The Association of Chartered Certified Accountants released a new report on Tuesday, titled Generation Next: Managing Talent in Small and Medium Sized Practices.

The report represents a follow-up to the Association's 2016 "Generation Next" global survey, which polled approximately 19,000 members and students, ages 16 to 39 years old, on the career aspirations of young finance professionals. Managing Talent in Small and Medium Sized Practices polled almost 1,300 respondents from that global study, who are currently working for small or medium-sized accounting firms.

Small and midsized practices (SMPs) have notably faced challenges in recruiting and retention of talent in recent years, competing against large firms with easier access to more future-forward trends. The ACCA's report, though, found encouragement in SMPs' young personnel.

"Our research on young finance professionals globally suggests that this is a generation with ambitions for fast progression and rapid career development," stated Warner Johnston, head of the ACCA USA. "These traits place new pressures on SMPs to rethink how they attract, develop and retain young talent."

"Encouragingly, this research shows that the new generation of young finance and accountancy professionals entering the world of SMPs is well-equipped to deal with the changes being driven by globalization and technology," Johnston added.

Major figures found in the report include:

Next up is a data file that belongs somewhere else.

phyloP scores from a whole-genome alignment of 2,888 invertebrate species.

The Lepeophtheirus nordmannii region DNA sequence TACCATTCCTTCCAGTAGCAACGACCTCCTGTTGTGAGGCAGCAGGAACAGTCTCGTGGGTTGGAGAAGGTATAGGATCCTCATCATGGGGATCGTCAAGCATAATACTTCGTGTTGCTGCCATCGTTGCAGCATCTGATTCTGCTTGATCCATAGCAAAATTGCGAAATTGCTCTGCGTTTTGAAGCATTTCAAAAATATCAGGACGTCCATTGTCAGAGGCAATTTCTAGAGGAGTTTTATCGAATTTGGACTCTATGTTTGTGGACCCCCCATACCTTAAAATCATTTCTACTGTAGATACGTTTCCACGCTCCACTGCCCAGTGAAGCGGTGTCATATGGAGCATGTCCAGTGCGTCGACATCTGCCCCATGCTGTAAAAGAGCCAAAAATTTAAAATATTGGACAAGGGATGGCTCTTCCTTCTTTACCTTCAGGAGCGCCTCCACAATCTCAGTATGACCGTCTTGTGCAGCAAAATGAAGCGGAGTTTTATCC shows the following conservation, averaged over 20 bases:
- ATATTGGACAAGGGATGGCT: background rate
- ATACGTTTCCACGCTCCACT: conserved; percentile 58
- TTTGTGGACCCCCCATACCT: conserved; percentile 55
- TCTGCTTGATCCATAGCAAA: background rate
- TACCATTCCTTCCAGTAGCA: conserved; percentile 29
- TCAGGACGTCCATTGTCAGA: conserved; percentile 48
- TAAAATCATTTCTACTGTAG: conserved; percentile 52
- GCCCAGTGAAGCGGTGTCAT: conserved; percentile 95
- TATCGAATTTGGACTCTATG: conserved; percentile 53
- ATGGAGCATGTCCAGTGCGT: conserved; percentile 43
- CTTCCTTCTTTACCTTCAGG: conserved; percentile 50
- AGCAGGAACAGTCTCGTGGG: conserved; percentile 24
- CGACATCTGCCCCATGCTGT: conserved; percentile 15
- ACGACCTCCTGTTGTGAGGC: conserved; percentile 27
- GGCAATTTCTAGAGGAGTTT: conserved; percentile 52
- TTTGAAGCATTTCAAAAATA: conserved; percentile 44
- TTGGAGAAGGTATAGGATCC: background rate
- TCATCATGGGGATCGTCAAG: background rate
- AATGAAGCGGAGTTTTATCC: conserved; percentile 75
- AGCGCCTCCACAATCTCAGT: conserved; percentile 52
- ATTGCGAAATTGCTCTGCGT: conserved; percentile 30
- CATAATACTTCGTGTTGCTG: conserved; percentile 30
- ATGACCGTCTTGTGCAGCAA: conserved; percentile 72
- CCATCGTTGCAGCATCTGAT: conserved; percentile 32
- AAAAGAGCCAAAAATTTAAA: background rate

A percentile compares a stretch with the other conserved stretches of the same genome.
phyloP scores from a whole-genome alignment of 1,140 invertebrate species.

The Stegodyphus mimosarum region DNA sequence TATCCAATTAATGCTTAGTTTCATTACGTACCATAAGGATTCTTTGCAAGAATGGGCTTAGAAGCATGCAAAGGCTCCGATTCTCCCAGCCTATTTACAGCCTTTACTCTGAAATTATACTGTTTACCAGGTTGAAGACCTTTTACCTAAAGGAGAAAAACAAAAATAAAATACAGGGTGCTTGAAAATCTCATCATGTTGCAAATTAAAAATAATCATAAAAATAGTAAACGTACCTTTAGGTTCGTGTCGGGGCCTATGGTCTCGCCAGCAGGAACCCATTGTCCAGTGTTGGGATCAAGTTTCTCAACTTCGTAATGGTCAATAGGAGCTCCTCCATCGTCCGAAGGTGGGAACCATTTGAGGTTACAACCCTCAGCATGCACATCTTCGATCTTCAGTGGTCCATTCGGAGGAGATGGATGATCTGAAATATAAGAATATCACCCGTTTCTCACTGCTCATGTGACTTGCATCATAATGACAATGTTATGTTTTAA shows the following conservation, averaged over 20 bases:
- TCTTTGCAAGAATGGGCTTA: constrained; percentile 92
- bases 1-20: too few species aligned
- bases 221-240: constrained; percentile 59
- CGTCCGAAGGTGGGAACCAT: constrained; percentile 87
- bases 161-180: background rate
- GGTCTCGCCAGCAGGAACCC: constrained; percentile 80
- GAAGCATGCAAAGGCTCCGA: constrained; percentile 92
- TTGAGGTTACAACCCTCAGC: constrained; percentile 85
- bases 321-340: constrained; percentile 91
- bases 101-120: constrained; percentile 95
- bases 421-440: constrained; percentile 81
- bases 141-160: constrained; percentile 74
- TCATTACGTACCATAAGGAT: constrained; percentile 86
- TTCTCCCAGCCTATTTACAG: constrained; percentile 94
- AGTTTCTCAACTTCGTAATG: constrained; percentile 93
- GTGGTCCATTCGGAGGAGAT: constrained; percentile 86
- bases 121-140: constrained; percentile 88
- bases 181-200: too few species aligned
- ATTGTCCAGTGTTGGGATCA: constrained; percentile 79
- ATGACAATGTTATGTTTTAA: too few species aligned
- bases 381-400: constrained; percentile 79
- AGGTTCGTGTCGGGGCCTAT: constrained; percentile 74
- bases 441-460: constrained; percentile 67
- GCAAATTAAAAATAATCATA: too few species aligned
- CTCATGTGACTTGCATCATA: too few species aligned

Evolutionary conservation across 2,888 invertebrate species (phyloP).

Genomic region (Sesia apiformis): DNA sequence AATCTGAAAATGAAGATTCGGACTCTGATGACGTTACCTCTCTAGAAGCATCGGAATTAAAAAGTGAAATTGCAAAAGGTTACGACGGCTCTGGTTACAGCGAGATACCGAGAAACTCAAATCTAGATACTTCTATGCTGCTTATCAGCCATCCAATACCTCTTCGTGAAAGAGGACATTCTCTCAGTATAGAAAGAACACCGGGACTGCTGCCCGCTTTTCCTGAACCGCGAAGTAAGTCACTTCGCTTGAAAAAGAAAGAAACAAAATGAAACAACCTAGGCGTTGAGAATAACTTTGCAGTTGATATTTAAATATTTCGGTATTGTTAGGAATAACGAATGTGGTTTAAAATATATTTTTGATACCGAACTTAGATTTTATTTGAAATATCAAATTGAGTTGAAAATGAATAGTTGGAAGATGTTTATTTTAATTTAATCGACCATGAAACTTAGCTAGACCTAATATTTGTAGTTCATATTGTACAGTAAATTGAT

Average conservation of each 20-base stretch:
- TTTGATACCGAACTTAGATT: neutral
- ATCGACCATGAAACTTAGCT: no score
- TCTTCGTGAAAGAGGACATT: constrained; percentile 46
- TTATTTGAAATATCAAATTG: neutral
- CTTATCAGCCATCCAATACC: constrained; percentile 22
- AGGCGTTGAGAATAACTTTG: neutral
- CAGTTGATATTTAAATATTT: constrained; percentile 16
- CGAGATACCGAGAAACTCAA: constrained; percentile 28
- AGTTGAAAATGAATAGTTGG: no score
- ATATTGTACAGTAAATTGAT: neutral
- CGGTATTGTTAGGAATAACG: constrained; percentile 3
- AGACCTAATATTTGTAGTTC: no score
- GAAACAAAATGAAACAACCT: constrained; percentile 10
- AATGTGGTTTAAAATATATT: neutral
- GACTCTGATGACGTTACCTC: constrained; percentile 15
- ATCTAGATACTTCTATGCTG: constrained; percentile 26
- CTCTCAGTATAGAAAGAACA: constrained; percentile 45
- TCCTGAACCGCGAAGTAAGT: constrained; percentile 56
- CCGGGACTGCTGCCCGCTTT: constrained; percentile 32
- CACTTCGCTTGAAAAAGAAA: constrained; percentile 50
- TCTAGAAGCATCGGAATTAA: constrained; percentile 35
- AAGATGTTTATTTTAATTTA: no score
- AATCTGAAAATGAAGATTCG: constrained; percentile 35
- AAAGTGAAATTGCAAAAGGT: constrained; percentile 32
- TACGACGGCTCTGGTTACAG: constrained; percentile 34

• 31 percent of "Generation Next" at SMPs would prefer to move to their next role in one year, 64 percent in two years.
  • 86 percent find job security with a potential employer important. 83 percent prioritize work-life balance and 71 percent are attracted by flexible work arrangements.
  • 93 percent of those polled find continued learning and skill development to be important in seeking an employer. However, 41 percent reported that their employer does not offer enough roles for career progression, while 40 percent did report opportunities to advance their professional goals.
  • 81 percent want to eventually start their own company, with 12 percent planning to do so as their next career move.
  • 80 percent believe that technology will bring higher value to their work, with only half believing technology will replace entry-level positions.

For the full report, head to the ACCA's site here.

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